We are off working on some new stories this week. Here's a great episode from 2016 to enjoy in the mean time: Baby King. Alex stumbles upon the weirdest gifs ever made, and goes hunting for their creators.
Plus, a Yes Yes No.
Alex says, "I go through about a month a year where all I will only listen to The Beatles. They are amazing: they invented so much that we now take for granted, and did it all in about 6 years. January has been my Beatles month for 2018, and I read an accompanying text, Rob Sheffield’s Dreaming the Beatles. I’ve read plenty of Beatle books before, but this one is good because it’s less about the Beatles and more about the abstracted idea of the Beatles. What it means to be John. What it means to be George. What it means to know the cover of "Abby Road." What it means to be a fan. It’s just a bunch of beautiful essays about not just who the Beatles are, but who we are as listeners to the Beatles. Also, Tim Howard was the person who convinced me of this—Paul wrote the best songs.
Freelance Producer Khrista Rypl says, "My recommendation for this week is sort of a recommendation of a recommendation. Bon Appetit just published a short article on the joys of chocolate tahini, which, at a mere $10, I have already ordered from Amazon. Plus, I can juice up this brownie recipe that I was going to make anyway."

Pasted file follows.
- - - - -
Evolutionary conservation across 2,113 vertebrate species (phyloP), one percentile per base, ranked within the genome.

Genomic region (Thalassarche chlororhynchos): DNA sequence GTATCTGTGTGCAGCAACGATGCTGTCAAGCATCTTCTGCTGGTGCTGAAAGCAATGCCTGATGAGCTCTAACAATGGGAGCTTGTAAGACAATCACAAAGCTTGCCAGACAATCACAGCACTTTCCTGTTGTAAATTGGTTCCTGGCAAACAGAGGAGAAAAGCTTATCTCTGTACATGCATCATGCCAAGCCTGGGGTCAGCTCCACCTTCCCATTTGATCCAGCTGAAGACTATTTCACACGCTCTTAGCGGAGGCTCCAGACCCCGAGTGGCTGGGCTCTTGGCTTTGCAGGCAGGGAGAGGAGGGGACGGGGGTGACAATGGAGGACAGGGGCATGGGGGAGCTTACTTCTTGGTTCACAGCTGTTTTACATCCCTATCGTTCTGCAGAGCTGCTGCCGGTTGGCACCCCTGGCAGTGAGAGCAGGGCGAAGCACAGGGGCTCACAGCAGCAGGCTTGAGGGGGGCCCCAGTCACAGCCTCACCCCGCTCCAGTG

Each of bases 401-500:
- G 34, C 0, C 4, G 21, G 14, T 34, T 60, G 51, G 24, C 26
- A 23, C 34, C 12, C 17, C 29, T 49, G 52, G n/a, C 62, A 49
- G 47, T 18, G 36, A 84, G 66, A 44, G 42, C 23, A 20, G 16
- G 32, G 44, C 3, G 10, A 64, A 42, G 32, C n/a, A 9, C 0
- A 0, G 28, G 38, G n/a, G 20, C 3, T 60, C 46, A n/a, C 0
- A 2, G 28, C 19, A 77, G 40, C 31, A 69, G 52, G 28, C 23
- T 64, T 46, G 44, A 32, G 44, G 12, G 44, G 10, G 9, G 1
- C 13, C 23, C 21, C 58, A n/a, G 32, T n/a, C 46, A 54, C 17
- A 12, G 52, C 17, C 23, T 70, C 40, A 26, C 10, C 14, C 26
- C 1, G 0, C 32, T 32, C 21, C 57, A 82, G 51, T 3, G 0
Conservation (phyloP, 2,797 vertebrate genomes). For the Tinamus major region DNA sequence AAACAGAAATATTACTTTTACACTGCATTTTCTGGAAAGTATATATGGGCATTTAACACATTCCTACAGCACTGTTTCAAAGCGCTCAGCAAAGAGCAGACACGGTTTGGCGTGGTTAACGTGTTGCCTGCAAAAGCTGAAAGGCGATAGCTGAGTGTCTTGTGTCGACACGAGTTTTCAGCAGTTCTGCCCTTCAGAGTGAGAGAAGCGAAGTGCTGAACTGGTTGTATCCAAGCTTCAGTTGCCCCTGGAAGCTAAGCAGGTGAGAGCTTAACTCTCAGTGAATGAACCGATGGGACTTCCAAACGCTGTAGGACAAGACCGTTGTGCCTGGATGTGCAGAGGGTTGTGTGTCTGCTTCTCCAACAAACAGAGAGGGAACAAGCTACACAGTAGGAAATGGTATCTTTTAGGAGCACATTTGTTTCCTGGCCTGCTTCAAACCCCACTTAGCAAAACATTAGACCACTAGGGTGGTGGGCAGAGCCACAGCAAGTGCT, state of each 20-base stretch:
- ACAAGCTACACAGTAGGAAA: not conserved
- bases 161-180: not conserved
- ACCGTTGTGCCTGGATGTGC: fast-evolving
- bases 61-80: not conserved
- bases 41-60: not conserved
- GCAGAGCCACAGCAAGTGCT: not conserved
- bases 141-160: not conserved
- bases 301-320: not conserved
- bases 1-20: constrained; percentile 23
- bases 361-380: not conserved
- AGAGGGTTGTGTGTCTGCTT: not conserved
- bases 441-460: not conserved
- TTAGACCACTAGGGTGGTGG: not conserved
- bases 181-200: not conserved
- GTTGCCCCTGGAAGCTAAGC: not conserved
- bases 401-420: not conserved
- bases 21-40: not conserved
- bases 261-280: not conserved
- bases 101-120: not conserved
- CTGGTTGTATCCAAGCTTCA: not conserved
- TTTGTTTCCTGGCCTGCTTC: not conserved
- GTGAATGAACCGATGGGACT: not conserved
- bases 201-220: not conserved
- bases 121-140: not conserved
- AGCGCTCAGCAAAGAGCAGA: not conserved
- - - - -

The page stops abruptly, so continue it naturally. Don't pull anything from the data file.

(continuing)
Kaitlin Roberts, Gimlet Senior Producer, recommends “160 Characters,” a short film by Victoria Mapplebeck. She says, “This short documentary tells the story of two strangers and how their relationship changes over several years. The whole story is told through the 100 text messages the narrator saved on an old Nokia phone."
Editor Devon Taylor says, "I recently saw John Lithgow's one-man Broadway show, Stories By Heart, and I loved it. It's super warm and earnest in a way that often doesn't work, but Lithgow is so winning and genuine that I was totally swept up in it. It's framed as a celebration of storytelling, but at its heart it's a tribute to his father. I laughed and cried—really! Get thee to the theatre."
Devon Guinn, the Reply All Intern, absolutely does not recommend Getting Over It, with Bennet Foddy. He says, "The creator of QWOP has made one of the most infuriating and addicting games I've ever played. I downloaded it from the app store on a whim, and have now sunk literally dozens of hours into trying to climb that dumb mountain. I keep finding new ways to fall all the way back down, but I just can't stop. Foddy said that he 'created this game for a certain kind of person—to hurt them.' It's working."